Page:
In order to even get to those story-driven moments, players will need to disrupt the cult’s activity in one of three regions. Every action you take will upset the cult’s control, but this will eventually cause them to fight back. During my play time, I upset the cult enough that patrol helicopters were sent out to patrol the region for my location. I had to determine if it was worth staying in that area or to just return when I was strong enough to fight these ariel death machines. This makes Far Cry 5’s world feel more organic and reactive to your presence. Even the simple act of gather intelligence on your foes gives this overtaken county more depth.
Instead of just scouting, players can speak with locals who will offer up information they know about the cult. The catch is these details are not always correct and many are second, sometime third-hand claims that might not have the full picture. Because of this, Far Cry 5 is able to craft some tense situations where you hope that there aren’t any additional reinforcements or special enemies that could ruin your plan. It feels natural to the world and how someone in a small town setting would gather intel on Eden’s Gate.
Combat is still the same mix of high octane action and methodical stealth, but the mechanics feel more refined this time around. Gun battles are trickier as the A.I. doesn’t just wait for you to take cover and heal. Multiple times when I was low on health a group of cult members would rush me and force me out of position. It’s a nice change of pace to the normal shooting gallery design of the previous Far Cry games and adds to the near-suicidal mentality of the cult members.
For stealth players, you’ll have your normal assortment of bows, backstabs, and hiding bodies in bushes. Enemies still have questionable sightlines, but some Outposts alleviate this by not offering the player a ton of hiding spaces. This forces the player to really slow down and think about how they want to approach a location, especially if you aren’t upgraded with any perks. Ammo for the bow was far more limited than I expected and the cult even has a few of their own stealth-focused recruits. You can even the odds, however, with the new Guns for Hire mechanic that is perhaps Far Cry 5’s most ambitious addition.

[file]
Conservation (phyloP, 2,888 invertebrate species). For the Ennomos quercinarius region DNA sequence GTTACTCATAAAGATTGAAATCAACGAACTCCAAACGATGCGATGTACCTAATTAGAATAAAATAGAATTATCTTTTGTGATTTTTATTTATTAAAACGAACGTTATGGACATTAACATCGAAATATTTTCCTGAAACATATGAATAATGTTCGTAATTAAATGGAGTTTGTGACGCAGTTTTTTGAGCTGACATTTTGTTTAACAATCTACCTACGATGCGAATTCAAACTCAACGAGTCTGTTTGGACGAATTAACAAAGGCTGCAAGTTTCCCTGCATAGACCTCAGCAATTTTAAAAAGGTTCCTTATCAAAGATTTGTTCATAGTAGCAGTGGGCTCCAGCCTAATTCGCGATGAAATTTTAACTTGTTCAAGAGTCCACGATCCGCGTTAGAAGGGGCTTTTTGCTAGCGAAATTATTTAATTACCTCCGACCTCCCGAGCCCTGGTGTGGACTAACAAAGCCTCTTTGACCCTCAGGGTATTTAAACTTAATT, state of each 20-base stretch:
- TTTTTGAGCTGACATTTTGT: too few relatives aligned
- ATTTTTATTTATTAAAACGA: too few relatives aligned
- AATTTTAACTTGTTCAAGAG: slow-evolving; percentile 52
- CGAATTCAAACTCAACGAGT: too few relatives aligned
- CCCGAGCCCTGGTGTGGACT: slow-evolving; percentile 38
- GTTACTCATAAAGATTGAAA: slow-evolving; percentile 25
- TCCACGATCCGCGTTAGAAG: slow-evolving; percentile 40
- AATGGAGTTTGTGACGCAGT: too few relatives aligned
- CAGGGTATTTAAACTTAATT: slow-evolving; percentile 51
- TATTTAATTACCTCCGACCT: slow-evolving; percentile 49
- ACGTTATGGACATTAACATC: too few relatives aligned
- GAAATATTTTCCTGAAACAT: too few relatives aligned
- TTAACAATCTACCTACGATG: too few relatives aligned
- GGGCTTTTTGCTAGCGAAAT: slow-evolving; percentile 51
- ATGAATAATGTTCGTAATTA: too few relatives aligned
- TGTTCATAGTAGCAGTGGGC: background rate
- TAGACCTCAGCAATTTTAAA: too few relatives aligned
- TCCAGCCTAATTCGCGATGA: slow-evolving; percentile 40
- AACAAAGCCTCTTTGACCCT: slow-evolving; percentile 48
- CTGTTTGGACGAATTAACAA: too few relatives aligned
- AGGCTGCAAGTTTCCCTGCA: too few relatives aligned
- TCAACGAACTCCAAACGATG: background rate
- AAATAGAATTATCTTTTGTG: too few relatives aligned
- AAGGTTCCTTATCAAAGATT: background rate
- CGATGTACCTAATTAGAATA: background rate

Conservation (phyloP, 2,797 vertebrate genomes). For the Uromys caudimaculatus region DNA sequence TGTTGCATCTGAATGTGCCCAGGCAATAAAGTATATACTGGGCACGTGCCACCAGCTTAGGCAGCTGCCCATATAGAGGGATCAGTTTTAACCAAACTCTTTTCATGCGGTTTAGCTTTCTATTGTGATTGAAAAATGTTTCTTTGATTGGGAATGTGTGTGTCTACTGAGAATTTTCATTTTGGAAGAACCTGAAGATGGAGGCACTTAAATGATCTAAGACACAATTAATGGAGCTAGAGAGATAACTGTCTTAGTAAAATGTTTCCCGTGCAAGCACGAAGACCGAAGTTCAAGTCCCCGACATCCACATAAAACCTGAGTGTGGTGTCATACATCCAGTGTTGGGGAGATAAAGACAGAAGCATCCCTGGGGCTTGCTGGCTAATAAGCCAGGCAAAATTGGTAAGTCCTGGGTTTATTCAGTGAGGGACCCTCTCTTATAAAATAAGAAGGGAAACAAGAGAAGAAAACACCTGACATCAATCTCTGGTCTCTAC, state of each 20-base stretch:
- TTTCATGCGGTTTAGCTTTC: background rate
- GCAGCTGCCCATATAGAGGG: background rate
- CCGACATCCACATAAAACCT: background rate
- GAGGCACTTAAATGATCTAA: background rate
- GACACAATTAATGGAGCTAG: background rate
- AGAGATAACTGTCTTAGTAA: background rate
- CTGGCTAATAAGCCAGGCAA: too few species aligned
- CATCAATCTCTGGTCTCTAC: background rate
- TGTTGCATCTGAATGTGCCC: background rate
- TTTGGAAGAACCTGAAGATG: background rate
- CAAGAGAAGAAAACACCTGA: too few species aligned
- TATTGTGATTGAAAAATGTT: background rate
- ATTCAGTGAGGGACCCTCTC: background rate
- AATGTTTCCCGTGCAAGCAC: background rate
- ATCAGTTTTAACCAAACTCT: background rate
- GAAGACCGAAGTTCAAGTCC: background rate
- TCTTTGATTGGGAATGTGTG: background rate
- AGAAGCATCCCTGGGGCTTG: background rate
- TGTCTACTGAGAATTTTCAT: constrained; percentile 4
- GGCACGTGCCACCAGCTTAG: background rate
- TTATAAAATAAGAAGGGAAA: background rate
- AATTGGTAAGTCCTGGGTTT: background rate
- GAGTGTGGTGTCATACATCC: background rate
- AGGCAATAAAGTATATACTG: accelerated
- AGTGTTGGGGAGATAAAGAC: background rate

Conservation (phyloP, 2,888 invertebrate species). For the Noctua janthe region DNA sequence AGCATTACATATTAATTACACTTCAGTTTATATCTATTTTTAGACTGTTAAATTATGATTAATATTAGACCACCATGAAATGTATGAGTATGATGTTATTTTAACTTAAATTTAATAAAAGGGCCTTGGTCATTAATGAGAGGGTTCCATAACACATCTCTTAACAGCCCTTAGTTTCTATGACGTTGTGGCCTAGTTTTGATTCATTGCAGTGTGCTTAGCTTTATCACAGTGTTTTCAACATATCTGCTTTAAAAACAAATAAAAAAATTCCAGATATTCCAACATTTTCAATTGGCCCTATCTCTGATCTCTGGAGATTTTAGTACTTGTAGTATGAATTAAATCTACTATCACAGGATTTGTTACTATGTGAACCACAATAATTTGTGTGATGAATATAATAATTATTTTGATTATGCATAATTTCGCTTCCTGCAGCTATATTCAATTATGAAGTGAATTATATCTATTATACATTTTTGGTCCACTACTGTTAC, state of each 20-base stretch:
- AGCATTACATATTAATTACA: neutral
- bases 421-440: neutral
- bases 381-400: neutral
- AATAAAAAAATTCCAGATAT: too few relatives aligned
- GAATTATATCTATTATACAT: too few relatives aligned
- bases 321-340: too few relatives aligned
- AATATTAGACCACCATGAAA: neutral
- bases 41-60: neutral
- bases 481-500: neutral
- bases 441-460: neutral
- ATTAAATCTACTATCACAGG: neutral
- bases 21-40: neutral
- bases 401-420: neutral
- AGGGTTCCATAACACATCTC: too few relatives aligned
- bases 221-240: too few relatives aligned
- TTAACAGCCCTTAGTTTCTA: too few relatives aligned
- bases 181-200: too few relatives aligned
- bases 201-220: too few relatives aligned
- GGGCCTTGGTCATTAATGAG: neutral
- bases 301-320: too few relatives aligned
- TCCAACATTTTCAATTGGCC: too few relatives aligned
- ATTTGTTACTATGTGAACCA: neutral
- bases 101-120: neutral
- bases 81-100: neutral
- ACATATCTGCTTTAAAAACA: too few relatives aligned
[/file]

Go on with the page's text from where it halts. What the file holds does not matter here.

While hiring packs of mercenaries for reinforcements is nothing new, Far Cry 5 steps this up and adds specialty characters. Scattered all across the map, it’s up to the player to not only meet them but earn their trust via a side quest or two. These are fully fleshed out supporting characters that interact with the world and each other. It helps lend a hand to the overall storytelling and establish an important connection with players. Far Cry 5 makes a point to not just relegate these Guns for Hire as tools, but people that we should care about and want to help. There are also a few animals that can tag along like the enemy scouting dog Boomer or the massive bear Cheeseburger that can tank a ton of damage. Yes, you can actually have a bear as your ally and it’s just as hilarious as it sounds.
When asked Hay about the flexibility of the Guns for Hire mechanic and if it’s designed to tailor to all playstyles.
“It’s why we built the roster. The right tool for the right job. If you decide you want to go in and do distance shooting, sniper gameplay – grab Grace and you’re good. If you want to do death from above and blow everything up, you’ve got Nick. If you decide you want a living, organic tank in Cheeseburger (bear) – go in and do it.
You may want somebody who is good with fire. You may want somebody who’s good with an RPG. You may want to have somebody who is definitely going to lean into stealth, like Boomer (dog). If you decide you want to play with stealth the nice thing about Boomer is he’s an organic drone. Send him in and he tags everybody and you’re like ‘I’ve got it. I’m good to go.’ I’ve played the game six times now and when it comes to the rotisserie of what I do, I will have as many of those Guns for Hire with me.
Then I’ll look at it and go ‘Okay what’s the key to this lock? Who goes away, who comes with me? What combos do I get?’ What’s really, really cool that we’re starting to see and it’s super powerful is these characters known each other. Some of them like each other. Some of them don’t like each. Not only do you get the benefit of building a roster, you get a roster with personality.”
From my brief time with Far Cry 5, it’s clear that Ubisoft Montreal is committed to delivering a polished, engaging experience. However, there probably isn’t enough new content to win over anyone who hasn’t been a fan of this series. That being said, I cannot wait to dive back in and uncover more about Father and his twisted cult. There are still some lingering concerns, but my preview of Far Cry 5 left me with hope and optimism that this another step in the right direction for this franchise.